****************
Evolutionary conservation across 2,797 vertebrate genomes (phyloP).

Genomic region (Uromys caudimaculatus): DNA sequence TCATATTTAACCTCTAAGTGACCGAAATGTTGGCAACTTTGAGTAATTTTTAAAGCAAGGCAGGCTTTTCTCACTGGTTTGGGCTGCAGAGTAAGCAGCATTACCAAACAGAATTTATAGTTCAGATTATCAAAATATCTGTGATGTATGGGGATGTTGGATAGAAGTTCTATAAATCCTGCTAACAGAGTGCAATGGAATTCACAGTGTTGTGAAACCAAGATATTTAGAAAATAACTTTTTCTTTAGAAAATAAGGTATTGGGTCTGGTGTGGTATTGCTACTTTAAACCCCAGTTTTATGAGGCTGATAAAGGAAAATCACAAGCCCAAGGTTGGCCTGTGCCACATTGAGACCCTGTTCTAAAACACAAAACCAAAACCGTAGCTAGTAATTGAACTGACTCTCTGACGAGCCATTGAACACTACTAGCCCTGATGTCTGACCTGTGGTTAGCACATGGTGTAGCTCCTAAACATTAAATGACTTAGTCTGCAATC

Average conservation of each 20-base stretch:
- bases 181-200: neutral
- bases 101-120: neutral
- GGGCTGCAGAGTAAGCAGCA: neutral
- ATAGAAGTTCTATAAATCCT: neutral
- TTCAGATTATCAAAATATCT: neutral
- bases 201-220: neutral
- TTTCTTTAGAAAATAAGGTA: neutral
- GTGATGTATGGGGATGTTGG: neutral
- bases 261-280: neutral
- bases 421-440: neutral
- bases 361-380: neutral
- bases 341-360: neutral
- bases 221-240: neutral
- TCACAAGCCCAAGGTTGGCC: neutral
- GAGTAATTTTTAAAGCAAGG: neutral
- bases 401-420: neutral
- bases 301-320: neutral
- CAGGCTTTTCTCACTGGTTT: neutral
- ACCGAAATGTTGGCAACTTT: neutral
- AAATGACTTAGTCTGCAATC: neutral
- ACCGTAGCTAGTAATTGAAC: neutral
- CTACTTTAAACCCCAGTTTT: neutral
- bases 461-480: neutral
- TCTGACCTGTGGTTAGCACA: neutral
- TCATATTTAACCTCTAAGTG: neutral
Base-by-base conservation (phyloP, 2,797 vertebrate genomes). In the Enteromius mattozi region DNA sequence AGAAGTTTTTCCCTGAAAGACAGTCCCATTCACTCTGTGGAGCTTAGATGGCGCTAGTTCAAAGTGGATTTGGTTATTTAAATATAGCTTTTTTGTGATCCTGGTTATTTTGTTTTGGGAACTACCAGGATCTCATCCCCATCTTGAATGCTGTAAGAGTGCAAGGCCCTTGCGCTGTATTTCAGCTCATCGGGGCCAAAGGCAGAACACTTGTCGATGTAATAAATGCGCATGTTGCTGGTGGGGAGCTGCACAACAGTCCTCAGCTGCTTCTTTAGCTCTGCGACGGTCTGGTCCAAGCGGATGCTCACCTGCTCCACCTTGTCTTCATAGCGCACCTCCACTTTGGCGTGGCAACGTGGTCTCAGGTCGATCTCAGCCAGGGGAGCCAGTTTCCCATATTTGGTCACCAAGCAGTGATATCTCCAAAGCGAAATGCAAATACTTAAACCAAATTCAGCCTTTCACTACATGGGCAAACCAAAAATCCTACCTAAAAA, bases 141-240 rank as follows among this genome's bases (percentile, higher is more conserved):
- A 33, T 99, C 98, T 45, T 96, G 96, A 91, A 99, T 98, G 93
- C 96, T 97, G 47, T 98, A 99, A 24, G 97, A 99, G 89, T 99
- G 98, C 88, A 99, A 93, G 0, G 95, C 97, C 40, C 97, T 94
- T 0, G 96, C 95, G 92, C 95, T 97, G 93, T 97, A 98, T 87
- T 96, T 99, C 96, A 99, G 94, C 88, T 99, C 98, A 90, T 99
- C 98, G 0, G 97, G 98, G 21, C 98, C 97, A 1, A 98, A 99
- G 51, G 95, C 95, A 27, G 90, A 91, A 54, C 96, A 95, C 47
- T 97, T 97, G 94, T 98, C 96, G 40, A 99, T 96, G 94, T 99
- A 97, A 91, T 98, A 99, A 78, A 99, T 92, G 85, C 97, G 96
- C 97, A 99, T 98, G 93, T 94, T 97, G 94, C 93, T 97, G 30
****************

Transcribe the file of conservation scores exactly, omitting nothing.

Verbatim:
Evolutionary conservation across 2,797 vertebrate genomes (phyloP).

Genomic region (Uromys caudimaculatus): DNA sequence TCATATTTAACCTCTAAGTGACCGAAATGTTGGCAACTTTGAGTAATTTTTAAAGCAAGGCAGGCTTTTCTCACTGGTTTGGGCTGCAGAGTAAGCAGCATTACCAAACAGAATTTATAGTTCAGATTATCAAAATATCTGTGATGTATGGGGATGTTGGATAGAAGTTCTATAAATCCTGCTAACAGAGTGCAATGGAATTCACAGTGTTGTGAAACCAAGATATTTAGAAAATAACTTTTTCTTTAGAAAATAAGGTATTGGGTCTGGTGTGGTATTGCTACTTTAAACCCCAGTTTTATGAGGCTGATAAAGGAAAATCACAAGCCCAAGGTTGGCCTGTGCCACATTGAGACCCTGTTCTAAAACACAAAACCAAAACCGTAGCTAGTAATTGAACTGACTCTCTGACGAGCCATTGAACACTACTAGCCCTGATGTCTGACCTGTGGTTAGCACATGGTGTAGCTCCTAAACATTAAATGACTTAGTCTGCAATC

Average conservation of each 20-base stretch:
- bases 181-200: neutral
- bases 101-120: neutral
- GGGCTGCAGAGTAAGCAGCA: neutral
- ATAGAAGTTCTATAAATCCT: neutral
- TTCAGATTATCAAAATATCT: neutral
- bases 201-220: neutral
- TTTCTTTAGAAAATAAGGTA: neutral
- GTGATGTATGGGGATGTTGG: neutral
- bases 261-280: neutral
- bases 421-440: neutral
- bases 361-380: neutral
- bases 341-360: neutral
- bases 221-240: neutral
- TCACAAGCCCAAGGTTGGCC: neutral
- GAGTAATTTTTAAAGCAAGG: neutral
- bases 401-420: neutral
- bases 301-320: neutral
- CAGGCTTTTCTCACTGGTTT: neutral
- ACCGAAATGTTGGCAACTTT: neutral
- AAATGACTTAGTCTGCAATC: neutral
- ACCGTAGCTAGTAATTGAAC: neutral
- CTACTTTAAACCCCAGTTTT: neutral
- bases 461-480: neutral
- TCTGACCTGTGGTTAGCACA: neutral
- TCATATTTAACCTCTAAGTG: neutral
Base-by-base conservation (phyloP, 2,797 vertebrate genomes). In the Enteromius mattozi region DNA sequence AGAAGTTTTTCCCTGAAAGACAGTCCCATTCACTCTGTGGAGCTTAGATGGCGCTAGTTCAAAGTGGATTTGGTTATTTAAATATAGCTTTTTTGTGATCCTGGTTATTTTGTTTTGGGAACTACCAGGATCTCATCCCCATCTTGAATGCTGTAAGAGTGCAAGGCCCTTGCGCTGTATTTCAGCTCATCGGGGCCAAAGGCAGAACACTTGTCGATGTAATAAATGCGCATGTTGCTGGTGGGGAGCTGCACAACAGTCCTCAGCTGCTTCTTTAGCTCTGCGACGGTCTGGTCCAAGCGGATGCTCACCTGCTCCACCTTGTCTTCATAGCGCACCTCCACTTTGGCGTGGCAACGTGGTCTCAGGTCGATCTCAGCCAGGGGAGCCAGTTTCCCATATTTGGTCACCAAGCAGTGATATCTCCAAAGCGAAATGCAAATACTTAAACCAAATTCAGCCTTTCACTACATGGGCAAACCAAAAATCCTACCTAAAAA, bases 141-240 rank as follows among this genome's bases (percentile, higher is more conserved):
- A 33, T 99, C 98, T 45, T 96, G 96, A 91, A 99, T 98, G 93
- C 96, T 97, G 47, T 98, A 99, A 24, G 97, A 99, G 89, T 99
- G 98, C 88, A 99, A 93, G 0, G 95, C 97, C 40, C 97, T 94
- T 0, G 96, C 95, G 92, C 95, T 97, G 93, T 97, A 98, T 87
- T 96, T 99, C 96, A 99, G 94, C 88, T 99, C 98, A 90, T 99
- C 98, G 0, G 97, G 98, G 21, C 98, C 97, A 1, A 98, A 99
- G 51, G 95, C 95, A 27, G 90, A 91, A 54, C 96, A 95, C 47
- T 97, T 97, G 94, T 98, C 96, G 40, A 99, T 96, G 94, T 99
- A 97, A 91, T 98, A 99, A 78, A 99, T 92, G 85, C 97, G 96
- C 97, A 99, T 98, G 93, T 94, T 97, G 94, C 93, T 97, G 30